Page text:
It’s the return of Scott’s Film Geek Journal. This was an ongoing feature I had over at Film Geek Central, designed to deliver fun size reviews of those films that I still wanted to cover, but had trouble squeezing them in the standard format. After all, no movie deserves to fall through the cracks. Okay, that’s not true. But none of the films covered on deserve to fall through the cracks.

You may notice a theme in this, the first Journal I’ve written in almost a year. All of these films share a Halloween theme. I watched over forty Halloween flicks during October and there’s still so much I need to talk about. There’s even a few similar films that might end up either as Journal entries or full-length reviews. Besides, when you love the holiday as much as I do, October 31st becomes a state of mind. Halloween forever, baby.

So, here we go. Once more into the breach. The Film Geek Journal returns!


  • What was the film trying to accomplish and how well did it meet those goals? 
  • In addition to (or sometimes despite) that, how does the film hold up on sheer entertainment value?

The Best – Reserved for the absolute cream of the crop.
Highly Recommended – Very good. Far better than your typical film and one that I will remember for some time.
Recommended – Just what it says. This is a good film and earns a recommendation. Don’t think that because it’s not one of the top two categories that these films aren’t worth your time. The “recommended” tag is a winner and nothing to sneer at.
Barely Recommended – The middle of the road. Those films where I didn’t feel it was a complete waste of time, but it didn’t set my world on fire either. Not bad, but leaves me feeling bored and/or apathetic.
Disappointing – Close but no cigar. Does a few things right but is ultimately a whole lot of wasted potential. Not recommended.
Awful – A bad movie. Pure and simple. Not worth your time.
The Worst – The Britta Perry of ratings, though not as entertaining. The bottom of the barrel.


THE MIDNIGHT HOUR (1985) – A group of teenagers, including a few in the their mid-20s and early 30s, decide to steal some costumes and an old book of spells for a Halloween prank. They go to the local graveyard and have the descendant of an evil witch recite a curse. Again, for a Halloween prank. Seriously, kids today overthink these things. Just egg a few houses, you can’t beat a classic.

After the kids have all run off to a Halloween party, the dead do in fact rise from the grave, along with all the creatures of Hell. This explains why there are a couple werewolves in the bunch, why our evil witch is suddenly a vampire and why everyone is a rotting ghoul except for one hot blonde girl who died back in the 1950s. Actually, no this doesn’t explain most of that.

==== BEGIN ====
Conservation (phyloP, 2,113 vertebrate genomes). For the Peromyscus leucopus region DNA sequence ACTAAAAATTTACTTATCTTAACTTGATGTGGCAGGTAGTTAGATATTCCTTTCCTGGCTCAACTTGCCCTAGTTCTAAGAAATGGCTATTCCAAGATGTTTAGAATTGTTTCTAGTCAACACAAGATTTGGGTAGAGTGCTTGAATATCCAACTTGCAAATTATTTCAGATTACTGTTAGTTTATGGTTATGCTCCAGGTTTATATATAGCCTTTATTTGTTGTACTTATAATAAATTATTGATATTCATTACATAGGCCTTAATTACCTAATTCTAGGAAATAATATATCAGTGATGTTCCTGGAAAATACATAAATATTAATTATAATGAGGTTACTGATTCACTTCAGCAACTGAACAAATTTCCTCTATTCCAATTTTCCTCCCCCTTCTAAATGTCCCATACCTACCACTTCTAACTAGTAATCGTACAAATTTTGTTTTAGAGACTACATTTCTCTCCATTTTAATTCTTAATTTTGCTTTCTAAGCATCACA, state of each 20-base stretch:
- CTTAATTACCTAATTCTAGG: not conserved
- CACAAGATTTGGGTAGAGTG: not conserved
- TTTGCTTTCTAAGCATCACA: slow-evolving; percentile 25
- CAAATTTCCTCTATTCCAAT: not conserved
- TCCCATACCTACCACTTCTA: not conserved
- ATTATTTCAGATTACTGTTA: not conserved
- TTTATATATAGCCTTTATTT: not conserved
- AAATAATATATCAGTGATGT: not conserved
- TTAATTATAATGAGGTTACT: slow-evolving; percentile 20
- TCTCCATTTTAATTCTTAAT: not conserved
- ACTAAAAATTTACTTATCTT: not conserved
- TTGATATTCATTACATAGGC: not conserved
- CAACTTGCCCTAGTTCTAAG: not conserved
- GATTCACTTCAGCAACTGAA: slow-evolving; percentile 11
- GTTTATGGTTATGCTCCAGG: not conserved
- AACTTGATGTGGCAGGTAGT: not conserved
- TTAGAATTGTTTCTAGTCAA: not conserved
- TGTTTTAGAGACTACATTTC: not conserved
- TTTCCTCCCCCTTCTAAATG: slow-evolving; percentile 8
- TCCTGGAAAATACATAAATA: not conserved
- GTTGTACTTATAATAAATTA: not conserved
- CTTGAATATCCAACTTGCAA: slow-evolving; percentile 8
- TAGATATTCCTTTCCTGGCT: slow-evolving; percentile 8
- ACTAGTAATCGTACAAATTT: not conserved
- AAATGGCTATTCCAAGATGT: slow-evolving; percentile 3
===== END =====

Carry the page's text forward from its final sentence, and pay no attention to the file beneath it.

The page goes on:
THE MIDNIGHT HOUR was recommended by filmmaker Andrew Shearer on a recent episode of The Spoiler Room, and I’m damn glad he did. Back in the 1980s, TV movies were ubiquitous and practically none of them delivered. They all looked the same, followed similar formulas and more often than not, felt like second or third tier entertainment. But what we have here is a TV movie that is far better than most theatrical films released around the same period.

It’s full of energy, humor and atmosphere. And yet, it’s also surprisingly grim and violent without ruining it’s fun spookshow atmosphere. This has stayed off DVD in the United States, probably due to rights issues involving the wall-to-wall soundtrack that features everything from 1960s classics to The Smiths. Highly Recommended.


SATAN’S LITTLE HELPER (2004) – It may look like just another shot on video flick to those who are scanning through Netflix. But SATAN’S LITTLE HELPER is a pretty original horror satire by none other than Jeff Lieberman, the director of SQUIRM, BLUE SUNSHINE, JUST BEFORE DAWN, REMOTE CONTROL and a bunch more.

Little Doug is obsessed with his video game. The main problem being that in the game, you play Satan as you playfully kill as many innocents as possible before God catches up with you. This seems to be a satire on the state of the video gaming industry which at the time of this film’s release was still reeling from violent snuff simulators like GRAND THEFT AUTO and MANHUNT.

When his sister brings home a new boyfriend for Halloween, Doug feels shut out and throws himself a tantrum. Amongst the trick or treaters, Doug spots what he believes to be Satan. The two go around having fun, as Doug believes everything is make-believe. But Doug’s new friend isn’t playing around, he really is killing and maiming scores of people in the town. And as for that whole thing where Doug thinks he might be Satan? He could be right.

Lieberman wisely keeps things ambiguous, so we’re never sure exactly what the nature of this evil is or how complicit Doug really is in it. The film immediately starts out as a violent and completely inappropriate horror comedy. There’s something about a kid cheering on Satan and wanting to be his favorite, gleefully giggling as he mows pregnant women down with a shopping cart. Things get positively squirm-inducing as the devil puts the moves on Doug’s beloved virginal sister.